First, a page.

Tuesday, October 2, 2012

Day 105: Canadian Architecture is Brutal

Oddly enough, studying books and printing can easily turn into studying architecture, by way of studying typography.

It makes sense enough when you really think about it, but it is kind of roundabout.

You see, a dominant architecture demonstrates the trendy aesthetic of an era/region/culture. The same kind of design principles that influence the architecture also influence what fonts look like and which ones are popular.

Gutenberg was German, Gothic architecture was huge, and he was trying to recreate the look of Gothic manuscript. So his font was Gothic.

But when the Italians took the title of Capital of Printing away from Germany, they hated the Gothic font as much as they hated the Gothic architecture. I mean, how many well known Gothic cathedrals, etc, are there in Italy? So they developed pretty, dainty little Roman fonts, and used sweeping italics.

And so architectural preferences have marched hand in hand with typographic preferences.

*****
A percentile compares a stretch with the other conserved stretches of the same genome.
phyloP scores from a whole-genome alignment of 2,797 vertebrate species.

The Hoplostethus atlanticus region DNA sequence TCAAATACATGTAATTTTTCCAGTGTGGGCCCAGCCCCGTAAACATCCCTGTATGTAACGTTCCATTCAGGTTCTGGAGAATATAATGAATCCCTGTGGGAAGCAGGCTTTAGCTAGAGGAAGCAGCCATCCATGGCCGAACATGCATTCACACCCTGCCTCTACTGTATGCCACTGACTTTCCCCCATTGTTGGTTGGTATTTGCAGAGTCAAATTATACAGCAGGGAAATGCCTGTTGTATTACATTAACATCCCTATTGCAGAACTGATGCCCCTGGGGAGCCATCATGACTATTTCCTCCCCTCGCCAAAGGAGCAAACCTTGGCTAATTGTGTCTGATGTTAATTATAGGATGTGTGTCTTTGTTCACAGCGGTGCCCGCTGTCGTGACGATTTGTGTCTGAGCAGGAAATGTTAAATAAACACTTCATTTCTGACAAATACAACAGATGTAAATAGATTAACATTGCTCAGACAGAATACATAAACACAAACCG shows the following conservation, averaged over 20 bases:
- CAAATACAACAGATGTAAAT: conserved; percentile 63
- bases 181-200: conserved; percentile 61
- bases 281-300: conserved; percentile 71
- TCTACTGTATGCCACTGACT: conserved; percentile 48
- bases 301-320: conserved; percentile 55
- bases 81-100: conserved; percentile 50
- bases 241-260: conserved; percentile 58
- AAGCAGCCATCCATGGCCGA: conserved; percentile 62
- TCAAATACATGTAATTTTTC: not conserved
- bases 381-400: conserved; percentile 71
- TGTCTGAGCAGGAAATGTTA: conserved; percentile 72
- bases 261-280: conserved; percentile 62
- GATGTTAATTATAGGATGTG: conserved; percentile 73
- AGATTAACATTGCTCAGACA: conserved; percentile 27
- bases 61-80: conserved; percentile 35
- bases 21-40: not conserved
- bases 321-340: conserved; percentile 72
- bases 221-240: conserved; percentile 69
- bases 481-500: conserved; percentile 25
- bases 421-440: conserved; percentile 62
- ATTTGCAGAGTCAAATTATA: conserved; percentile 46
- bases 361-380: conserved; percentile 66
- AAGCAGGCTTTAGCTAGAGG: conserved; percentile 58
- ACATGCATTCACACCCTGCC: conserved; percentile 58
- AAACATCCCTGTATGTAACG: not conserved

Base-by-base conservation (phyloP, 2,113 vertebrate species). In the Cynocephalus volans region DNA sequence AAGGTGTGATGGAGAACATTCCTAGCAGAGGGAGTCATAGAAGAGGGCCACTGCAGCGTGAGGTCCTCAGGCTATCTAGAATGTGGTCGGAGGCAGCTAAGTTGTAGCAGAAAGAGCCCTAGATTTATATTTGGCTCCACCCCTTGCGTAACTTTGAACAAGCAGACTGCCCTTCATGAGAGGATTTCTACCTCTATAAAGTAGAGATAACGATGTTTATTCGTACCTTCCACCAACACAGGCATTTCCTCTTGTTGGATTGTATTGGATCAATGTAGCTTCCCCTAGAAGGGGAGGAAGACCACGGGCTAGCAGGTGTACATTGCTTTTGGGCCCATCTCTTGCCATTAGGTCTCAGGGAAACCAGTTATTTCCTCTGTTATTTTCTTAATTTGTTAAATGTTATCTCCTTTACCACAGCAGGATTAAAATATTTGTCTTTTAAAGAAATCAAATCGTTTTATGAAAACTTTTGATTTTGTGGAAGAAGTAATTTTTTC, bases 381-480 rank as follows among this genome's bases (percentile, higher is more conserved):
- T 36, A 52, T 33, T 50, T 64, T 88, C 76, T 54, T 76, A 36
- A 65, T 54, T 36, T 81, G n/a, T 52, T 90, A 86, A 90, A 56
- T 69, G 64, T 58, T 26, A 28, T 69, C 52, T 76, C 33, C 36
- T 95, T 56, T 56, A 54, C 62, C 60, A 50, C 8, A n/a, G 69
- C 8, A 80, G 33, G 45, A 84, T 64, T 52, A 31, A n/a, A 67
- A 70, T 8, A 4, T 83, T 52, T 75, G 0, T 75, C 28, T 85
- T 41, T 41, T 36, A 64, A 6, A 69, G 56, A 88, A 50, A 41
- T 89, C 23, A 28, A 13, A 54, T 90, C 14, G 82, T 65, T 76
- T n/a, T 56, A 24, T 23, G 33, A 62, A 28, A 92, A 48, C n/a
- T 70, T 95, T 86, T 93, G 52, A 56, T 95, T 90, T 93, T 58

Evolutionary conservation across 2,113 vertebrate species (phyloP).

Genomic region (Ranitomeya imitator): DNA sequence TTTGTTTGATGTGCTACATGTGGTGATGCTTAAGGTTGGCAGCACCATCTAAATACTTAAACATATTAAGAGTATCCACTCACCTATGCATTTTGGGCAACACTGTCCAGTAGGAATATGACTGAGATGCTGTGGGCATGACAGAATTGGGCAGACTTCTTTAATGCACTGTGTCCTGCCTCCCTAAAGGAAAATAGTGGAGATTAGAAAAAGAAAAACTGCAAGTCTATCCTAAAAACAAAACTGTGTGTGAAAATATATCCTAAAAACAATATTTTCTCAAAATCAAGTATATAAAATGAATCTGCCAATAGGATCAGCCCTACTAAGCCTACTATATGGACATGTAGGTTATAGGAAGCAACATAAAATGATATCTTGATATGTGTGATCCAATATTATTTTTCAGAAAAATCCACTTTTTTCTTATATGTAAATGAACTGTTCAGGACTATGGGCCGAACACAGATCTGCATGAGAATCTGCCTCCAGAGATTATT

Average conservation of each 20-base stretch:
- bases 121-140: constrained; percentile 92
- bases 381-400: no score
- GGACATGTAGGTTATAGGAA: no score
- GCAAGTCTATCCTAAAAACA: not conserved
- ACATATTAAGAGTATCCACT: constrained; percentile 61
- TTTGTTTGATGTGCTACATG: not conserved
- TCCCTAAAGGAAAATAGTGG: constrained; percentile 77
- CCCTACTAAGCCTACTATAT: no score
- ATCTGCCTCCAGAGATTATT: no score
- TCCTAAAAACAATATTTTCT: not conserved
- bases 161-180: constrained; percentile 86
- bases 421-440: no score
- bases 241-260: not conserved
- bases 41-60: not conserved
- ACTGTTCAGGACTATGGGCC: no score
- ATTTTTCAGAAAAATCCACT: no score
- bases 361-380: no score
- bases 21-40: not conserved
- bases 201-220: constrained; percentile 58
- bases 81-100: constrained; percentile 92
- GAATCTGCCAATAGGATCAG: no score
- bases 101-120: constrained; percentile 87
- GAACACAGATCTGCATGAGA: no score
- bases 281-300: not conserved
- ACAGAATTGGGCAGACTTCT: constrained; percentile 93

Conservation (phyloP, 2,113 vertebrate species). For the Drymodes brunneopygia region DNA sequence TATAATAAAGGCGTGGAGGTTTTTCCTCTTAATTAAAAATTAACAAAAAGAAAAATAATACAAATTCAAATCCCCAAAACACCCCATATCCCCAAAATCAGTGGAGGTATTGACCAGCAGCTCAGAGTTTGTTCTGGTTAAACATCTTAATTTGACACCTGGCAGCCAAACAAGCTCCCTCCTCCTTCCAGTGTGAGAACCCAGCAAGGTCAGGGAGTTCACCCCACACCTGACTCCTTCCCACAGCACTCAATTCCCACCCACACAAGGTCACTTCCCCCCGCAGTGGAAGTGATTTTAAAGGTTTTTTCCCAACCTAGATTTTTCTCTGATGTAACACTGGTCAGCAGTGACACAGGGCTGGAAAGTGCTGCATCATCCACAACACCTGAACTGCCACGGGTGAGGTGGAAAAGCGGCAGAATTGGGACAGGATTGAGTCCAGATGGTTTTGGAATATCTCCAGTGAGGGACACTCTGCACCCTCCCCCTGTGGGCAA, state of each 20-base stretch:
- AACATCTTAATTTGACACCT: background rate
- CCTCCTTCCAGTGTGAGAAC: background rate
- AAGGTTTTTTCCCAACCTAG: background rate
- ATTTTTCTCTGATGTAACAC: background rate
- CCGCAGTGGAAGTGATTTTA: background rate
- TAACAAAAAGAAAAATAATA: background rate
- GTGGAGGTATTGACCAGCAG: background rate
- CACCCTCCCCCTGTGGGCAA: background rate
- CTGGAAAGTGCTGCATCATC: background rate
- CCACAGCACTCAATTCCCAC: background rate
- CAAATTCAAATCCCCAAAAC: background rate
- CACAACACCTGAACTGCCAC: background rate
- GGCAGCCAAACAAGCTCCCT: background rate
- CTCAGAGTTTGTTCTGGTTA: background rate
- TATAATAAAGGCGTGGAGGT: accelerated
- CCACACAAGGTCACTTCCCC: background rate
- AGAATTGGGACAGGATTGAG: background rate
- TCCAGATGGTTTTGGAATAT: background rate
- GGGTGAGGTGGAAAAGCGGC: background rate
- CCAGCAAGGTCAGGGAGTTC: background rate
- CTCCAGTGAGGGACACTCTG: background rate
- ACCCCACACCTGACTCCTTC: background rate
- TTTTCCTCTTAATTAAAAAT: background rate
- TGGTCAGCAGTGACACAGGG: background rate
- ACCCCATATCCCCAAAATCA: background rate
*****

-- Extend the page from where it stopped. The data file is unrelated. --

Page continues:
Lesson 106: Canada really latched onto Concrete Brutalism.
Scott Library at York University
And honestly, I don't understand why. That shit's hideous! But the main library here at McGill, the library at York U, buildings across the country are these huge, imposing, blocky monstrosities with exposed, raw concrete everywhere. No thank you!

I suppose it probably has something to do with under-emphasized windows being friendlier to insulating for our Canadian winters, but still. Yuck.

Luckily, Bauhaus, also called the new International style, started catching on. It's still very minimalist, with no ornamentation, but at least it breaks up the concrete a little with steel and glass.

Place Ville-Marie
Just look at Place Ville-Marie in Montreal. Sure it isn't the prettiest building, but at least it isn't a complete eyesore!

Photos from Wikimedia Commons

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